The second question the Court will consider – whether the class certification ordered in Dukes was consistent with Rule 23(a) – may have been prompted by the debate between the parties (and between the Ninth Circuit majority and the dissenters) about the existence of commonality and typicality among a “gargantuan” class of more than a million Wal-Mart employees in different jobs in different stores. 603 F.3d at 652 (Ikuta, J., dissenting) (“Never before has such a low bar been set for certifying such a gargantuan class.”) The plaintiffs argued, essentially, that Wal-Mart has a centralized “policy” that allows subjective decision-making, which could in turn produce sex-based discrimination. 603 F.3d at 611-12. In support of that contention the plaintiffs submitted evidence about centralized Wal-Mart policies (none of which was claimed to be inherently discriminatory), 603 F.3d at 601; statistics purporting to suggest sex discrimination at the regional level (but not the store level, at which subjectivity was claimed to operate), 603 F.3d at 604; and 120 anecdotal reports, 603 F.3d 610. The Ninth Circuit majority found plaintiffs’ evidence sufficient “to raise the common question whether Wal-Mart’s female employees nationwide were subjected to a single set of corporate policies (not merely a number of independent discriminatory acts) that may have worked to unlawfully discriminate against them in violation of Title VII.” 603 F.3d at 612. The problems with that conclusion are highlighted in Judge Ikuta’s dissent:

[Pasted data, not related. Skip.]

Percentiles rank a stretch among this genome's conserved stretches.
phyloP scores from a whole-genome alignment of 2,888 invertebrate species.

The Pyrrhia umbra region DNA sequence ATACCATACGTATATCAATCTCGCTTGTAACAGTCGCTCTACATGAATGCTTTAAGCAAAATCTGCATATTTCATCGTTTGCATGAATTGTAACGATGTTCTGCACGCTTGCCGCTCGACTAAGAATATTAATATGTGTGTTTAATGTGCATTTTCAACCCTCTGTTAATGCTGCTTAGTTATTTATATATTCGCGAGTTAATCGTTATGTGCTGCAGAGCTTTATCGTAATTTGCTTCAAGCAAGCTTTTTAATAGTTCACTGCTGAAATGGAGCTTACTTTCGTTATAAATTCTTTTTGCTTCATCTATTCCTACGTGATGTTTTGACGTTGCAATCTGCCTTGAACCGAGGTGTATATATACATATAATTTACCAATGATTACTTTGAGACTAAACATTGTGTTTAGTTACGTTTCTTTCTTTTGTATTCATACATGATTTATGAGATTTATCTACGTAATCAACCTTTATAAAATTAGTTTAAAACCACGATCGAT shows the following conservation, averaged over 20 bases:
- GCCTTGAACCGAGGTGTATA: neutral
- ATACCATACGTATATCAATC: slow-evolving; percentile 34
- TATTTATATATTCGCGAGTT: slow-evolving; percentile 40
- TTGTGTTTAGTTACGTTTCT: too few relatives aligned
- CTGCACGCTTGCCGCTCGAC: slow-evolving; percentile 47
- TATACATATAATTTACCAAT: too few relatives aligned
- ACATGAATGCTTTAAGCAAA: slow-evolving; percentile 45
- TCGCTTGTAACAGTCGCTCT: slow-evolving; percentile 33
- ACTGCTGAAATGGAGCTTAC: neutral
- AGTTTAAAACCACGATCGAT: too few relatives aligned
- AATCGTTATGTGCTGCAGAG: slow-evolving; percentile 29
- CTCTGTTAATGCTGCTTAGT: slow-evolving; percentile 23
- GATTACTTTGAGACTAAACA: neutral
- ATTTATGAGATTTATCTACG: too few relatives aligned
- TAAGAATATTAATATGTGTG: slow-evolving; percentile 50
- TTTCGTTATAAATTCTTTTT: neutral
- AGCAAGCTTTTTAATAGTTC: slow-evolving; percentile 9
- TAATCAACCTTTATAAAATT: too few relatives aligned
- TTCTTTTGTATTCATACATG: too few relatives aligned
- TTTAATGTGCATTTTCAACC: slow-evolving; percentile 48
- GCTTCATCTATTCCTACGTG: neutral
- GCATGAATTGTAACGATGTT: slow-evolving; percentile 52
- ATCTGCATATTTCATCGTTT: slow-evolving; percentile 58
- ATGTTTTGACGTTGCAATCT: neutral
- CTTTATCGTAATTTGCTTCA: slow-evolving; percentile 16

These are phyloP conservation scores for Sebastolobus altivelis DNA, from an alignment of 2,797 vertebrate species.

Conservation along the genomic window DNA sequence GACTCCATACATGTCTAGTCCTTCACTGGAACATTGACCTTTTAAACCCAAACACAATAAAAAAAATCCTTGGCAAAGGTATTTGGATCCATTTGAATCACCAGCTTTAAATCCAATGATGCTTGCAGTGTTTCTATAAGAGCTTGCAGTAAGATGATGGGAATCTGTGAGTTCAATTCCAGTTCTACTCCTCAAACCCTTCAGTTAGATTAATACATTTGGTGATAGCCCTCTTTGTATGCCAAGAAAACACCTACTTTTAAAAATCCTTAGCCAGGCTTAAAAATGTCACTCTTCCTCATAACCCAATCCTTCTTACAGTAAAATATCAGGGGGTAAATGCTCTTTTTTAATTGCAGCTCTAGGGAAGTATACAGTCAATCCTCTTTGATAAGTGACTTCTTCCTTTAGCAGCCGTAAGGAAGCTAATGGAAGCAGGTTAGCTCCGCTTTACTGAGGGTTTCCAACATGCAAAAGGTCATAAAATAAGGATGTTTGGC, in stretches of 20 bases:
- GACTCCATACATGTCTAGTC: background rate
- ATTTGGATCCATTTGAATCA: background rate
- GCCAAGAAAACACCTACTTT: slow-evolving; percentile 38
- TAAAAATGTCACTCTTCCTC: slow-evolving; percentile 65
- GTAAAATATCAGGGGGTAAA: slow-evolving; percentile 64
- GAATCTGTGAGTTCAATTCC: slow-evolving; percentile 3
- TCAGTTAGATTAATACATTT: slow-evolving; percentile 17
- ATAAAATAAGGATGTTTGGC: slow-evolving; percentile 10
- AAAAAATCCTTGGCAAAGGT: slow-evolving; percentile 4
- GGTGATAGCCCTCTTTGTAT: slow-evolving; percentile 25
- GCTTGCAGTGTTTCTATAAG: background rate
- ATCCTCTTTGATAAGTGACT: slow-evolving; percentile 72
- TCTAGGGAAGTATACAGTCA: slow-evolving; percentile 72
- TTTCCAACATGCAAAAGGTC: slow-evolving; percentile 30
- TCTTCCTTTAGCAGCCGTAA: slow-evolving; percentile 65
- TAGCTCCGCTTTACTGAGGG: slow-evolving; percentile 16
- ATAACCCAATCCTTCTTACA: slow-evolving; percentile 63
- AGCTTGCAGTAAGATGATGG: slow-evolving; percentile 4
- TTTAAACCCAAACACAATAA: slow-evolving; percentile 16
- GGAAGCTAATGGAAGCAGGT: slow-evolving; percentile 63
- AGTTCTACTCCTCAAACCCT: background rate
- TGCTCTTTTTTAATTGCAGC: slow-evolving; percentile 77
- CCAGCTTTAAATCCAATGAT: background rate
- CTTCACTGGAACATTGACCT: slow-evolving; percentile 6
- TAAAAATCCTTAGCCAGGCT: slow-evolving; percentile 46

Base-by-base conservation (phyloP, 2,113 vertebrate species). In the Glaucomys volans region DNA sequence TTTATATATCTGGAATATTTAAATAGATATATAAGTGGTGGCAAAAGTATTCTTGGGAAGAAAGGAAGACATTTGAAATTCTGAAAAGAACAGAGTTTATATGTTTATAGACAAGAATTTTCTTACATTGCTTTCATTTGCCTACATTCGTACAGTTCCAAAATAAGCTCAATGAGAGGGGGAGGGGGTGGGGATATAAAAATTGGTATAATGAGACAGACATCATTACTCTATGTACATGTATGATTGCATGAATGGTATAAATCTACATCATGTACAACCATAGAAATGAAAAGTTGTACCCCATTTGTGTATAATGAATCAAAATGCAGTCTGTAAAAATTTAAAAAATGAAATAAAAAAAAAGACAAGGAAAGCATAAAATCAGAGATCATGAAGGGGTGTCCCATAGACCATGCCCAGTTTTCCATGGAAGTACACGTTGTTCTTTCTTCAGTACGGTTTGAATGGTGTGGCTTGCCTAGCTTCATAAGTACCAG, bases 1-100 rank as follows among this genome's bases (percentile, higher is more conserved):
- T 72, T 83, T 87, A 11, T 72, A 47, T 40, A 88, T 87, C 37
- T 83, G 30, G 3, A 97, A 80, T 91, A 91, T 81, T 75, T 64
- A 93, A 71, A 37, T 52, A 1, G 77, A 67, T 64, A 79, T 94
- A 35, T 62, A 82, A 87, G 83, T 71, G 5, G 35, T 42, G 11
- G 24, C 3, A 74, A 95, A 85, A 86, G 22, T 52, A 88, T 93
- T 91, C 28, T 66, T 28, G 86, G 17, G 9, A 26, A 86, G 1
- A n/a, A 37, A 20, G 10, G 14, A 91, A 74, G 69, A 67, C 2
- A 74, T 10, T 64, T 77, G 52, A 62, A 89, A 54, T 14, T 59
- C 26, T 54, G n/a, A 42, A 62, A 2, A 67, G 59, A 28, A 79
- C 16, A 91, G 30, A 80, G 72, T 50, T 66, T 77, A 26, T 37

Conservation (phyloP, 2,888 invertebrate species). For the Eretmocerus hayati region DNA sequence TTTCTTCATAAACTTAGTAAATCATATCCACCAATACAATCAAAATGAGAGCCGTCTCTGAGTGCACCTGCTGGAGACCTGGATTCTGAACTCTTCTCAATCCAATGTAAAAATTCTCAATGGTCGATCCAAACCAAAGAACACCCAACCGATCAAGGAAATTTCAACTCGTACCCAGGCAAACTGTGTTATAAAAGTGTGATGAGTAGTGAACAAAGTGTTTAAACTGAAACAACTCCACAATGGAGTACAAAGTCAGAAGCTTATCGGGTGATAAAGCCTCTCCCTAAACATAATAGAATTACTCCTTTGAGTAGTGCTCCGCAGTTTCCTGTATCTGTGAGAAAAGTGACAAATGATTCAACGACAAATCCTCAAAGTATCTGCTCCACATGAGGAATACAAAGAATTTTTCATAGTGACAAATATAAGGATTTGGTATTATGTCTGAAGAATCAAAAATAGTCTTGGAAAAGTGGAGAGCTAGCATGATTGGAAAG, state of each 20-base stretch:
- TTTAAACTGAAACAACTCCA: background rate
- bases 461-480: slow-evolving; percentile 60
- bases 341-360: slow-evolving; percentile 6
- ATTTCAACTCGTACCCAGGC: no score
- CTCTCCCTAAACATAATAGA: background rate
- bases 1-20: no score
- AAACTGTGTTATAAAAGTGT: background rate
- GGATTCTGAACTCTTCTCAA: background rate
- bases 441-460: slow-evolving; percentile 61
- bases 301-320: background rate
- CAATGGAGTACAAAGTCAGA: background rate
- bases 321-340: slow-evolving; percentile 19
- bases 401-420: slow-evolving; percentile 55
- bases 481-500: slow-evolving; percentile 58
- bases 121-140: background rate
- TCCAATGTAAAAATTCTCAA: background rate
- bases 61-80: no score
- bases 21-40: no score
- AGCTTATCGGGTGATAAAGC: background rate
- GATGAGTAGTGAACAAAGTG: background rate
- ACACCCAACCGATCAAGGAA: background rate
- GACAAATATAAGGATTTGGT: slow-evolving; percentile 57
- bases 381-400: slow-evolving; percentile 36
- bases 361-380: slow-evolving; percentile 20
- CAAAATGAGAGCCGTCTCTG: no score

[T]he Supreme Court [has] explained that plaintiffs who seek to bridge the gap between their claims and those of the class members by alleging a general company-wide policy of discrimination must adduce “significant proof” that such a policy exists. [Gen. Tel. Co. v. Falcon, 457 U.S. 147, 159 n.15 (1982)]. . . .When plaintiffs’ evidence is subjected to the rigorous inquiry required by [Gen. Tel. Co. v.] Falcon, [457 U.S. 147 (1982),] it is inadequate to bridge the gap between the six plaintiffs’ claims of individual discrimination and a class-wide claim of company-wide discrimination. . . . Like the proverbial shell game, the plaintiffs’ circular presentation cannot conceal the fact that they have failed to offer any significant proof of a company-wide policy of discrimination, no matter which shell is lifted.” 603 F.3d at 633, 640-41 (Ikuta, J., dissenting).
The Court may use the case as a vehicle to rein in expansive use of Rule 23(b)(2) classes, much as it used Ortiz v. Fibreboard Corp., 527 U.S. 815 (1999) to discourage “adventurous” application of Rule 23(b)(1). Ortiz, 527 U.S. at 845. The Court’s determination of the two questions presented – the availability of monetary relief in classes certified under Rule 23(b)(2) and the propriety of the Ninth Circuit’s finding commonality and typicality based on the plaintiffs’ allegation of a centralized “policy” of decentralized subjectivity – could affect class action practice in virtually every area of substantive law.
The Court is likely to hear the case in March or April.